I did not know what to think about Cruella , Disney’s latest entry into their live action adaptations. The whole “villains are misunderstood, actually” premise from Disney was really hard to get on board with. I mean, with Maleficent, within the confines of that universe, a curse is a lot more esoteric than Cruella’s original cartoon puppy murder. Oh, and the Joker-esque edgy advertising for Cruella really didn’t help. Despite all that baggage, director Craig Gillespie and company manage to craft a stylish pastiche out of both of those concepts, even if it slowly overwhelms itself with tropes.
Cruella is such a strange film that heavily benefits from its “punk rock” vibe and deep focus on ‘60s and ‘70s sound. Centered on the motif of our titular character becoming a fashion designer, the garbs are long and flowing, and so is its soul. It’s a bombastic, often exciting ride that is interesting enough to distract you from the operatic soapy character moments.
Emma Thompson’s antagonistic Baroness is a little more cliché, but watchable. Basically everyone else rules. Emma Stone, as usual, is electric, putting a ton of effort into the role and chewing the scenery as needed when the scraps of the script are low energy. Joel Fry and Paul Walter Hauser as Jasper and Horace respectively deserve a special shoutout as her likeable cronies, allowing them to evolve far beyond their bumbling cartoon forms.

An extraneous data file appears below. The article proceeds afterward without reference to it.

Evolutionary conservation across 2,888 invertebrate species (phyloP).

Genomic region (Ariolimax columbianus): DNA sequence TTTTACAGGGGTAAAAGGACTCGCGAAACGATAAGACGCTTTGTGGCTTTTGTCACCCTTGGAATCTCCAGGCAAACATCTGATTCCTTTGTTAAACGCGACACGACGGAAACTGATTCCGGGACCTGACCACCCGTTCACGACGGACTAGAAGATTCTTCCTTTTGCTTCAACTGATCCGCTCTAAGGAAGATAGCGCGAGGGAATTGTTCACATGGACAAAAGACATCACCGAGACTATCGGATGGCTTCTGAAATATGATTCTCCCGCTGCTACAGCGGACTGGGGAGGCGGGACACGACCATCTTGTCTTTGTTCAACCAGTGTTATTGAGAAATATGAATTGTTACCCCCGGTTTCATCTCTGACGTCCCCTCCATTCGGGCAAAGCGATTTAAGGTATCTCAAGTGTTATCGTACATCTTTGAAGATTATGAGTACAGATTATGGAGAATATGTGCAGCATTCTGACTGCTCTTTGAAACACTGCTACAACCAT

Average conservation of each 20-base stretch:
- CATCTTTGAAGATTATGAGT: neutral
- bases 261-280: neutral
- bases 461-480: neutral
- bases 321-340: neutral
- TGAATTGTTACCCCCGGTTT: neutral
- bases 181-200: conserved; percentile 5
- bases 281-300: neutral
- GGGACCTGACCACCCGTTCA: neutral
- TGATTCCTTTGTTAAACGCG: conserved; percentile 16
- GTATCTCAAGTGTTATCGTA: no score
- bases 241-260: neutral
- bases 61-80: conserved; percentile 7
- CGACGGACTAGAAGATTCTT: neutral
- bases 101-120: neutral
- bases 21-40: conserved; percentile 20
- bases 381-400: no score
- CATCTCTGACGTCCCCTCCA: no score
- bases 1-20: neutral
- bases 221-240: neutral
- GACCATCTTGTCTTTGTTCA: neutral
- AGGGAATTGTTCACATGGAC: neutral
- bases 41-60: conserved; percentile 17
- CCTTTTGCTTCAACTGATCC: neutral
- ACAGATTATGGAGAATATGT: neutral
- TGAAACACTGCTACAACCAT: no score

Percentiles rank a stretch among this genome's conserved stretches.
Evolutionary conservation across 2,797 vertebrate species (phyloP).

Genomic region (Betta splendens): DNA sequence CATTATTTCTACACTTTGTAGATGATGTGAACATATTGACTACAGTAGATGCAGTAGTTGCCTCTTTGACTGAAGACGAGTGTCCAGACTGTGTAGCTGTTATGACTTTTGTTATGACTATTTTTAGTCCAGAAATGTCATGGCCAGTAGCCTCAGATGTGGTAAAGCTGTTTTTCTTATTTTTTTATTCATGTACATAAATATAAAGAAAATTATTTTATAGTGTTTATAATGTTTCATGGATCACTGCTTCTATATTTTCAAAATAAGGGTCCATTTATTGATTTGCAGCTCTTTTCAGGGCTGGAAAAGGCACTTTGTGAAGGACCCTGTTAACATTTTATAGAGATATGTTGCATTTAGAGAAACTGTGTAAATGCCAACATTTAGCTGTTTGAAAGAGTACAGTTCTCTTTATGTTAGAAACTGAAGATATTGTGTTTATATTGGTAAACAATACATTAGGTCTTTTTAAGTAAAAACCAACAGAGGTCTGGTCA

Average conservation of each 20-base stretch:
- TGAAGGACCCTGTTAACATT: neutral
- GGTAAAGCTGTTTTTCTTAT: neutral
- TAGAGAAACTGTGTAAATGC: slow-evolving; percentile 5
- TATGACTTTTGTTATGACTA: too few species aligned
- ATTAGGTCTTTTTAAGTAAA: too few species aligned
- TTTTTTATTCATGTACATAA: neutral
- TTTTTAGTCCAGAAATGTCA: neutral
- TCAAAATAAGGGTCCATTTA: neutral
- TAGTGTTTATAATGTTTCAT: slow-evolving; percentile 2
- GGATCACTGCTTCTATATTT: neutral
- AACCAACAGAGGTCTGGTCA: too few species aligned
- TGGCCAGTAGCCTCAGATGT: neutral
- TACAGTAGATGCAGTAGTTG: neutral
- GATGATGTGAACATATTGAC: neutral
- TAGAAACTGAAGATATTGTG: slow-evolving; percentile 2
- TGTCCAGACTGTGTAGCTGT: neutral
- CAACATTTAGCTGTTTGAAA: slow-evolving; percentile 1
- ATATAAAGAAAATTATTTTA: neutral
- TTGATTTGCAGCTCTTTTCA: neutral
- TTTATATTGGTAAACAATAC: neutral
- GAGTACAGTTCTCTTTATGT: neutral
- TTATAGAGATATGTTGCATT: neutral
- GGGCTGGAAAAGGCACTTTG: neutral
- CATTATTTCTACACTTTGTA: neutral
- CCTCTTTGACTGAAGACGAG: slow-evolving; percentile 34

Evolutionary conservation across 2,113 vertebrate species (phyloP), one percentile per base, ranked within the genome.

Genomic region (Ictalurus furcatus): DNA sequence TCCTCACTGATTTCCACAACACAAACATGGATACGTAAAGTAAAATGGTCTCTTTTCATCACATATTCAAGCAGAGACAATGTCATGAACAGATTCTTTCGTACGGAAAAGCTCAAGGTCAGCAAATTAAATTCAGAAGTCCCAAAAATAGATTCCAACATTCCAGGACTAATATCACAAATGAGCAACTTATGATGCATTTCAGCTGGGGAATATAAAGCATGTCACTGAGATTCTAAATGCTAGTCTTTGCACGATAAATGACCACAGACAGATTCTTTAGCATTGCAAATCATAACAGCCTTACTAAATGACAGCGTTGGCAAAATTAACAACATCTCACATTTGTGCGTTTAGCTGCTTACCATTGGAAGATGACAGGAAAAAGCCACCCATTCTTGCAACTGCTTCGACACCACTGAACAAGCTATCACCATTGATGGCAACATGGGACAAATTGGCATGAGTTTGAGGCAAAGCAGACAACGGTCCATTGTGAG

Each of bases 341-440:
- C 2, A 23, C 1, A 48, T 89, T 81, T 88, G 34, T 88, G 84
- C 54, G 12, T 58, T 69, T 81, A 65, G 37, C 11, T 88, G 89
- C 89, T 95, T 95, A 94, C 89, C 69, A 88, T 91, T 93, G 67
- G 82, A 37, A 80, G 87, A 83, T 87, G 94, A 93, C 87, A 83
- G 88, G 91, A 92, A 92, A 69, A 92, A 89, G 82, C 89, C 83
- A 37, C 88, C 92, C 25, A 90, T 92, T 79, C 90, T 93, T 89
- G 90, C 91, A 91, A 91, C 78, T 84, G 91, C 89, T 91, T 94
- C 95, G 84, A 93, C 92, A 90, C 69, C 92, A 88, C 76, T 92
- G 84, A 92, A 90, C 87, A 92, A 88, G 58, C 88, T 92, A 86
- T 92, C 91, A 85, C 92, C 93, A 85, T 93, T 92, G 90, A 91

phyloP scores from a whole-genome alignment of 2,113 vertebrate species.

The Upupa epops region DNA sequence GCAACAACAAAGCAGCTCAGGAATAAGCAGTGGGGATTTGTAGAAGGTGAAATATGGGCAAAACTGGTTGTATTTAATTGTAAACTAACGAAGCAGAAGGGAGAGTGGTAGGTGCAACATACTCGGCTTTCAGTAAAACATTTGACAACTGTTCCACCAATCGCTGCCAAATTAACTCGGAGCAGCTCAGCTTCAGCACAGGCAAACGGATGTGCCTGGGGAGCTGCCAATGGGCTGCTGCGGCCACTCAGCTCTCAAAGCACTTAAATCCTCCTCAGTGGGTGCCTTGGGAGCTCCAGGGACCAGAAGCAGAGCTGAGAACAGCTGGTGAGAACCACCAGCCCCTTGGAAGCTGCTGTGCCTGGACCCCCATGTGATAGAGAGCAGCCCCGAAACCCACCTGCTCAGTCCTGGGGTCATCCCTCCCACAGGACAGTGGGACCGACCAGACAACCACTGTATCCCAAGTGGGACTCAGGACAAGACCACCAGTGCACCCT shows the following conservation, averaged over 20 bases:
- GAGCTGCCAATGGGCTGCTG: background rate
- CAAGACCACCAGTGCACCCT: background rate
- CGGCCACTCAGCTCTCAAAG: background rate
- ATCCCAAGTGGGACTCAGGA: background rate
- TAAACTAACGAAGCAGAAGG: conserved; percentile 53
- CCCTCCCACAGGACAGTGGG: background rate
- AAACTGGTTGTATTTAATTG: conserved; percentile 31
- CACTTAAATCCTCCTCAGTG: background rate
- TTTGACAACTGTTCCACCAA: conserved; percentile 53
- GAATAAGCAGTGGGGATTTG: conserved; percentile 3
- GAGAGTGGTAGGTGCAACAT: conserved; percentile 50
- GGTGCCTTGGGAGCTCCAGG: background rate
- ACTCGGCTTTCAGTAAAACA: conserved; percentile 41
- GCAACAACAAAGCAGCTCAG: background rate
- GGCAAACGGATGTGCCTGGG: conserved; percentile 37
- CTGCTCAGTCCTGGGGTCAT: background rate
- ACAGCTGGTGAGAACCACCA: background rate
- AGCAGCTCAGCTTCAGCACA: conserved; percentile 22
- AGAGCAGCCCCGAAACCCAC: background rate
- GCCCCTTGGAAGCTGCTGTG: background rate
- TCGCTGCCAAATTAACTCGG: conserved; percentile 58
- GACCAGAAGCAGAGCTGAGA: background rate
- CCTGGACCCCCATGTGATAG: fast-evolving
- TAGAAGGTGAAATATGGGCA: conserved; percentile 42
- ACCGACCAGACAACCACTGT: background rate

While all of this was unfolding, I was sometimes torn as to whether or not I actually liked it, but I had to keep watching. Stone is a riot, and nearly everyone, even the bit parts, bring so much energy to the table that you can’t really look away. Its signature style is a huge reason why this film stands out, and if this doesn’t get nominated for “best costume design” at the next Oscars, it’ll be a travesty.
If you’re wondering whether or not it exonerates the character; that’s kind of what Disney is going for here, but I wouldn’t say they succeeded. Some of it works (the duality of her “Estella” nice personality and her “Cruella” mean one goes over just as nuanced as you’d expect), some of it doesn’t. The narrative really runs out of steam in the third act, which starts with an overly verbose monologue that basically recaps everything we just saw and reinforces the aforementioned duality vibe.
Getting to that point, however, was a ton of fun. Cruella is a deeply uneven film, but overall, go in with an open mind to enjoying a bit of popcorn fare and you’ll more than get by. When that third act lull hits you should be attached enough to the cast to the point where you’ll power through it.